Knit Me a River
My child is convinced he needs to knit his great-grandmother a hat. Why? It’s her birthday. And? Because she crocheted him one. And? To keep her head warm. (He can go on forever. Try him.) While these are all valid reasons, the problem with his proposal is that he doesn’t know how to knit. Oh yeah, and he’s FOUR.
So, for three days I skirted the question: “Mommy, can I make Gigi a hat for her birthday?” All my reasons for not doing it were expertly matched, point by point. Finally, I wondered why I was spending all this time saying no, when I could just say yes and let him learn for himself exactly what is involved.
We trotted off to the craft store today (check my Facebook page for a nifty craft store tip). It was a real campaign, but I managed to sell the idea of a scarf instead of a hat, which seemed much simpler. We parted with a basic scarf knitting kit for young children, complete with yarn, blunt needles, and enumerated instructions. It was even in Gigi’s favorite colors, purple and pink!
At this point in my account, things look fairly hopeful. I feel this is an appropriate time to pause and give you a bit of insight into my knitting knowledge. In my son’s playgroup, the parents were forced invited to sit around and knit something while the kids played. The theory is that the kids would see us working (i.e., not hovering) close by and feel secure enough to engage with one another. It also gave us something to do with our hands as we sat around the kiddie table with a bunch of strangers. I actually like that idea except I came into the group late, and while everyone else was halfway to an adorable chicken, I was still sanding my knitting needles. So, I did a lot of sitting there with idle hands while everyone else clicked their needles and clucked away.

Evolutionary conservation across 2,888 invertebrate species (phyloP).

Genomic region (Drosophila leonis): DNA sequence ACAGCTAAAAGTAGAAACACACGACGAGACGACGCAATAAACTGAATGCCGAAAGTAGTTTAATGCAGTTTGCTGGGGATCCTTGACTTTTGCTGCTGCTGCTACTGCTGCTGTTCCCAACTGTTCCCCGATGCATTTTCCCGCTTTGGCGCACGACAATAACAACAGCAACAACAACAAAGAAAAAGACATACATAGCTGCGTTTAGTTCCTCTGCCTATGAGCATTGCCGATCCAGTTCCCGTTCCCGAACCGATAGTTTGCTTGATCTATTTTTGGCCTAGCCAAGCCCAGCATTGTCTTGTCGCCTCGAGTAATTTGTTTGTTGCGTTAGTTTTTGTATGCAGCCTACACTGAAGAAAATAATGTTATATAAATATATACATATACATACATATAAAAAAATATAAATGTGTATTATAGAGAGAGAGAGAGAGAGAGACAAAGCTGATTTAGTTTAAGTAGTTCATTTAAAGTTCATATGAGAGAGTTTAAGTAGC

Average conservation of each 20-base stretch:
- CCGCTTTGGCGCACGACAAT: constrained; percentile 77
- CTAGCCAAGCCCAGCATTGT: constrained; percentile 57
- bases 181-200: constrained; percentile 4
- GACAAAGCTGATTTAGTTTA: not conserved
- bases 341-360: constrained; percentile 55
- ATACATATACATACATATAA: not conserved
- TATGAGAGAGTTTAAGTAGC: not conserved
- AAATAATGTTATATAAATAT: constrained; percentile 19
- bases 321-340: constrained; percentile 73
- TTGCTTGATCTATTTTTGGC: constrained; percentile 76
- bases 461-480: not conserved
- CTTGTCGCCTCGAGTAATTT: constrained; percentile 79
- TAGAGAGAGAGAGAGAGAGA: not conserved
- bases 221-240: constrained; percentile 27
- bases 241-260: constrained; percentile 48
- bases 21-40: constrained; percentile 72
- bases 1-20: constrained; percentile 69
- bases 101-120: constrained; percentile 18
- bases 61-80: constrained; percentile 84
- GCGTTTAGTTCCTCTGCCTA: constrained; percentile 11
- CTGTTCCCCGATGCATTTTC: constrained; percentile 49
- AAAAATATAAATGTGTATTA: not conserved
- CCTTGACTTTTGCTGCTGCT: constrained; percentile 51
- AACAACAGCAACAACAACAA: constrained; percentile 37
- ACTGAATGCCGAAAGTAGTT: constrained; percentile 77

By the end of the term, I had a scrap of mis-knitted yarn that was so pathetic the teacher gently took it during the last class and knit it partially closed for me. She very optimistically handed me a wad of wool and advised me to stuff it. I’m not sure how to take that. In any case, here it sits – a half-closed, unstuffed, headless piece of tangled yarn. (In my defense, there were three sets of hands on that thing – depending on who took my son to playgroup – and one of them was left-handed. I’m not sure I ever had a shot at poultry greatness).
So, we brought the scarf kit home and opened it up. Inside, it neatly contained four sumptuously colored balls of yarn, inviting us to put them together in pleasing ways. With guarded enthusiasm, we dove in.
I still don’t know much about knitting, but one thing I can tell you from today’s little kit experience is this: You can not effectively prop instructive diagrams up against the light and see the mirror image of what’s printed on the other side. The only reason you would try this, of course, is if it were your set of hands that happened to be left-handed while the entire discriminatory knitting world was right (handed, that is)!
This is what we intended to make:
This is what we made.
Happy Birthday, Gigi. You always wanted a cat scratching post and a puzzle of the solar system encased in yarn, didn’t you??